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Lucky escape – a reader’s story

13 February, 2013

I’m one of those pushing 65+ riders who tends to ride solo. Having pigged out a bit over the Christmas period and with a couple of extra kilos to get rid of, it was time to go for a Sunday morning trundle. Sunday 30/12/2012, 0900 hours, fabulous conditions and absolutely enjoying myself. I’m in the bright lycra, twin AyUps flashing as usual, doing my usual 21-23 Km/h, and all is good.

Next thing I can recall is the grill of a white car coming out of a side street, one metre from the left side and still moving.

“This can’t have a good ending,” I thought. Luckily for me, it was a bulls-eye hit – my left leg must have been at 10 o’clock, so the seat tube took the full impact half way up. As a result, the bike was pushed from under me, my cleats released, and I took an involuntary journey up the bonnet and broke the car’s windscreen with my left buttock. By now the car brakes would have been applied, so I took another involuntary ride down the bonnet, landing on my poor left buttock again.

The ambulance and police were called, with the ambos probably packing the plastic bag and a brush and shovel to pick up the pieces. When they arrived they found me still sitting on my left bum cheek, looking a little bemused but would you believe it, not a scratch, no broken bones, no marks on the helmet, no tingles in fingers and toes – in fact, looking sort of OK! No, I wasn’t about to get on the bike and ride home; every groin muscle I own was torn and my nether regions were starting to hurt like hell.

A trip to the ER, CAT scans and X-rays later, and things didn’t look too bad; I still couldn’t walk though. A night in hospital for observation and I was back home for New Year’s Eve. Of course my bike now has a nice crack through the seat tube, so is effectively a write-off.

Everyone at the scene and later at the hospital was extremely helpful, including the driver, I might add. At least there was no famous cricketer’s outburst as to why I was on the road in front of his/her car! The ambos did eventually get back to enjoy the cappuccino they had had to leave on the table.

The driver’s insurance took responsibility for bike damage, (as generously as they usually are), and the TAC are picking up the medical bills. I’ve got a couple more weeks at home thanks to stress fractures all around my pelvis, but hopefully no long-term damage.

Motto: You can be very lucky; 400mm forward, 400mm back, left leg at two o’clock instead of 10 and perhaps I could have been in a box. The planets were aligned for the crash to happen, but they were also aligned to let me off as lightly as I was.

I have been back to the intersection to work out why I didn’t see the car from way back, and why the driver didn’t see me.

I was doing my own Accident Appreciation Squad work. No badly placed bus stop, hedge, tree … nothing. The only thing I can reconstruct theoretically in my head was as there was a left-turn lane on my side, if a car had slipped inside to turn left, that may have been all that was needed at that critical moment to block visibility for both the driver and me.

So that’s how I celebrated the end of 2012 and the start of 2013 – it can only improve from here!

Peter Perryman

We get great letters to the editor every issue. We often publish letters that we don’t agree with, but feel these pages should reflect your views, not ours. (We do, however, reserve the right to edit letters when necessary.) The letters are a very popular part of the magazine, and we love getting them so we can publish a wider variety of points of view. We’re also proud to host your comments on this blog. In fact, as of next issue the letters page in the magazine will be called “Letters and comments” so that we can incorporate the top comments from this site in the hard-copy collection. Write to us at rideon@bicyclenetwork.com.au or leave a comment on any of the articles or pages on this site.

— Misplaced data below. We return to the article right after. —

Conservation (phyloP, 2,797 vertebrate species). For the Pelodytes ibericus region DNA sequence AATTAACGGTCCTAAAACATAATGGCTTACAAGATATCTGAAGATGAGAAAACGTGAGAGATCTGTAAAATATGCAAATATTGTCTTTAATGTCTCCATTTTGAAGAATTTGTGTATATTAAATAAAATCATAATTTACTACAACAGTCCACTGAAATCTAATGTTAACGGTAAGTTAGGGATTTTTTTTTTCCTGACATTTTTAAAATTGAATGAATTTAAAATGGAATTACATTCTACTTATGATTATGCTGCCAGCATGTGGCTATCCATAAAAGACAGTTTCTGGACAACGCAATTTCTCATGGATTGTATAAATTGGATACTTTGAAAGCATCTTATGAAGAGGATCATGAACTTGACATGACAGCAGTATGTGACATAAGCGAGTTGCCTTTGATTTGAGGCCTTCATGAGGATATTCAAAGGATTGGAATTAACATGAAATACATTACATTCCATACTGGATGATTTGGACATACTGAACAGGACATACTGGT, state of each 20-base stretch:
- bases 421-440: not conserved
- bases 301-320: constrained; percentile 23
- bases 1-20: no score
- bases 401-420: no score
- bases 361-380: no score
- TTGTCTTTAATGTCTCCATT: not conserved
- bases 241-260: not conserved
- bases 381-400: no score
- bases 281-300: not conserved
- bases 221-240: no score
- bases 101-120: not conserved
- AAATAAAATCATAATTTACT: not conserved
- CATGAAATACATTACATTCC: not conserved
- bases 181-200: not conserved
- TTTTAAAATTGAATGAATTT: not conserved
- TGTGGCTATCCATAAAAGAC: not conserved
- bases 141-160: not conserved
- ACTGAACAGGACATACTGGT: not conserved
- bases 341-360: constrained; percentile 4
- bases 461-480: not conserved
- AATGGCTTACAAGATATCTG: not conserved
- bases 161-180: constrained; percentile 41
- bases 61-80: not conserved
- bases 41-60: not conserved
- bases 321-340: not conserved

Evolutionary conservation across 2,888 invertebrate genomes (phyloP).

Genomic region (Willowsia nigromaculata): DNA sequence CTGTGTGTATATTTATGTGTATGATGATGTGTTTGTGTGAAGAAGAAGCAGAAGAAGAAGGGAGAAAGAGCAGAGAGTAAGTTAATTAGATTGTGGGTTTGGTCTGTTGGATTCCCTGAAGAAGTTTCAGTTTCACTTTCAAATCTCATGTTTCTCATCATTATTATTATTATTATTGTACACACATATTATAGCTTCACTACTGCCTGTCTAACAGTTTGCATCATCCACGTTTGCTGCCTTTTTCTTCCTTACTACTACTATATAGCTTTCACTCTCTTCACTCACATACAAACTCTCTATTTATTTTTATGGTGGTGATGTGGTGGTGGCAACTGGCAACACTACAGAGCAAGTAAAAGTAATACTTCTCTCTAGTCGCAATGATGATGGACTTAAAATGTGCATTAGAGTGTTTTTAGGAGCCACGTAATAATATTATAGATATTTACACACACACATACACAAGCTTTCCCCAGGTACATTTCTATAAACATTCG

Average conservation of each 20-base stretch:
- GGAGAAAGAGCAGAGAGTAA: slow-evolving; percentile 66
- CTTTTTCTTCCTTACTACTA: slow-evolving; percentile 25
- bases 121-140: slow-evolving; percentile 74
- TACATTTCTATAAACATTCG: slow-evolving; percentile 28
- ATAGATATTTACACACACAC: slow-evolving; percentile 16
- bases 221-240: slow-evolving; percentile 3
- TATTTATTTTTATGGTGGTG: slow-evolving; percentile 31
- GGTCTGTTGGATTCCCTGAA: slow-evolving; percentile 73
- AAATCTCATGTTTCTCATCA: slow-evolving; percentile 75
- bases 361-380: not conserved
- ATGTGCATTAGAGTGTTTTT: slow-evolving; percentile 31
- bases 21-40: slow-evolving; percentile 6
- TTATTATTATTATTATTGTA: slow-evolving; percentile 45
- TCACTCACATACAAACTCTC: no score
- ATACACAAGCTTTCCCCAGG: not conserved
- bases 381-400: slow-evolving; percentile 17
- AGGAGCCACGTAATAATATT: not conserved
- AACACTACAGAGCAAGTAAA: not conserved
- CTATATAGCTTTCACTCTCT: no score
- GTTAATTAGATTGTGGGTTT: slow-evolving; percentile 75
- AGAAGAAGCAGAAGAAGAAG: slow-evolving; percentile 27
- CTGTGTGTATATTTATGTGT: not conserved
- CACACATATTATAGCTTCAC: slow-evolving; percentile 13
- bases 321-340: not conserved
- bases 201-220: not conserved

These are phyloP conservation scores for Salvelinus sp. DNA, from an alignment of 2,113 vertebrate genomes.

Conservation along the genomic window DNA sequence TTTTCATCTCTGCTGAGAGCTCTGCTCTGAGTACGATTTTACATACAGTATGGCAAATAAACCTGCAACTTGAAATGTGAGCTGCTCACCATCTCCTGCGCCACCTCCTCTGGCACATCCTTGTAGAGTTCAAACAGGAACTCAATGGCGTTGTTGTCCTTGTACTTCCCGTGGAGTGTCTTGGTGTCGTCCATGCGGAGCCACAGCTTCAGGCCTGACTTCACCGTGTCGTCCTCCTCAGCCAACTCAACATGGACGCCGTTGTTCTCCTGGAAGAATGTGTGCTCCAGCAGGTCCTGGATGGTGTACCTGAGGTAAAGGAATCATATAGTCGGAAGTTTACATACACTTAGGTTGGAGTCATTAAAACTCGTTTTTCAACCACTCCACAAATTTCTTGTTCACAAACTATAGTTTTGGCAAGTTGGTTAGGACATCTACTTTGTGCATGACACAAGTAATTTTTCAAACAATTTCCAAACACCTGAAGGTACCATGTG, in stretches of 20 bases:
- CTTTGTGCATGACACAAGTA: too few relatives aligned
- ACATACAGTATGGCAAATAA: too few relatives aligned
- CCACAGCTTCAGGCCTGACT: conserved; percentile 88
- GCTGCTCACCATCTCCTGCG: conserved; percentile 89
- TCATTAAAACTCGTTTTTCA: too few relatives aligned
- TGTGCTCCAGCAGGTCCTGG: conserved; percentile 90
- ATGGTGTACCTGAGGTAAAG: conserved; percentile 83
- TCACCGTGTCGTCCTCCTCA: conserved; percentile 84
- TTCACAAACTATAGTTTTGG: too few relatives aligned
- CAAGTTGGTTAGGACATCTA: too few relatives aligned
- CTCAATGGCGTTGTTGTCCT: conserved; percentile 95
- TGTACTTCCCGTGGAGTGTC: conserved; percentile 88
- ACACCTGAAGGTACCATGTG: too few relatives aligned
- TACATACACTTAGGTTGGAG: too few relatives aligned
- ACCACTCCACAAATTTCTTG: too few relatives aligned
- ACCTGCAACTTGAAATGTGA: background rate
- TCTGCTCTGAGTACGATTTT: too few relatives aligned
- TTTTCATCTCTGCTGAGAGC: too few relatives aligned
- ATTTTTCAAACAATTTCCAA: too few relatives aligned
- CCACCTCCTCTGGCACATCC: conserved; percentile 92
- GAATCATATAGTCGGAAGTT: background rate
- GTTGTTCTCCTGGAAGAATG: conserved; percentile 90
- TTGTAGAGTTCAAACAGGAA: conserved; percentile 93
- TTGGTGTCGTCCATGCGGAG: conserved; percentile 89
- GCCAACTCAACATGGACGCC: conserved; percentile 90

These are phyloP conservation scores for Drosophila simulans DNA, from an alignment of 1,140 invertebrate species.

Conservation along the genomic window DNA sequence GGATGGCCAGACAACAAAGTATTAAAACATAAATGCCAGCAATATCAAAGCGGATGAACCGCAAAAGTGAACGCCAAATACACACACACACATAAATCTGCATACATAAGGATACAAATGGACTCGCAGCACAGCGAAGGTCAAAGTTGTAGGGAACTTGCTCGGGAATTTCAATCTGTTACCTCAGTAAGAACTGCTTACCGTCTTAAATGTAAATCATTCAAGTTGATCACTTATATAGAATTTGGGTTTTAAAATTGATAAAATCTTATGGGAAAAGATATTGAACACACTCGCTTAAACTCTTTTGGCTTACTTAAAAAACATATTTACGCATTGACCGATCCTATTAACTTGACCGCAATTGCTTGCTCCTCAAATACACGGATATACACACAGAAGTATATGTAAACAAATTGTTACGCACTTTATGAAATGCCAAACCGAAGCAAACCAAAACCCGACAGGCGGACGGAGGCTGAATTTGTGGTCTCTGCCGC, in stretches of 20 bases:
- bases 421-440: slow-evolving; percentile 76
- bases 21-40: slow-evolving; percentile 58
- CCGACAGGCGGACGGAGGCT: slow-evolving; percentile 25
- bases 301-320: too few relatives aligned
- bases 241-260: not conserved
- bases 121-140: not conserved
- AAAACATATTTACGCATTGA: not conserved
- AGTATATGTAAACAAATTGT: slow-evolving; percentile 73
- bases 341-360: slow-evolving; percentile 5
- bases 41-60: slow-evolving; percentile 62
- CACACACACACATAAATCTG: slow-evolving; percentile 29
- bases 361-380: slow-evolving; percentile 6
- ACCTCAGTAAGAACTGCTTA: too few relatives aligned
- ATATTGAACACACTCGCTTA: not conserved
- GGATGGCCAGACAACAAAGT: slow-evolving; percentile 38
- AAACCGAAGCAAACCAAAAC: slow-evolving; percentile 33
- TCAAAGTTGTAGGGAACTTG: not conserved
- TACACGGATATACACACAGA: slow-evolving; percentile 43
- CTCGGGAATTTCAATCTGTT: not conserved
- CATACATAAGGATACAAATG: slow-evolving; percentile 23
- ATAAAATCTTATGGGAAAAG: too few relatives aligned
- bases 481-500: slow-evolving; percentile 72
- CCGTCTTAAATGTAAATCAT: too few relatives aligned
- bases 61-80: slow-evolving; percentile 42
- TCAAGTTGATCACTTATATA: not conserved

2 Comments leave one →
  1. ingrid permalink
    17 February, 2013 4:19 pm

    Thank goodness you’re ok.
    I wonder if there was a give way or a stop sign on the side street in front of the car? Not that they all Stop behind the white line.
    I have asked for stop signs to replace give ways in a couple of places but the council didn’t agree.

  2. 26 April, 2013 4:05 pm

    I would go by old adage “What doesn’t kill you makes you stronger”. Truly enough, I had an accident four weeks ago whilst on my way to work in Melbourne CBD. I was on Swanston St and turning right to Bourke when I made a move to turn right before the traffic lights on a semi-90 degree angle. My front tyre slid off the tram tracks when it hit a partly-elevated section of the track. I couldn’t save myself with clip-on pedals, with my head, right knee and upper shoulder getting the most impact. My bike was unharmed and a bloke helped out on the street and asked me what happened. I was conscious of what happened, and I realised my face was grazed and I started feeling a sore face. I continued on and went to my workplace to seek for first aid. Luckily, there were no fractures or major damage.

    I would like to know if Ride On could start writing or compiling a list of ‘Accident Prone Areas’ for cyclists (mostly for commuters and recreational cyclists who use busy roads since those people may not have the most experience until they get years of riding on all surfaces). If not on this topic, perhaps, along the lines of a “List of Not-to-Do’s When Cycling”.
    I know that there are various codes of conduct for road cycling and drivers but not much discussion is talked or written about the dangers faced by bike riders or cyclists.

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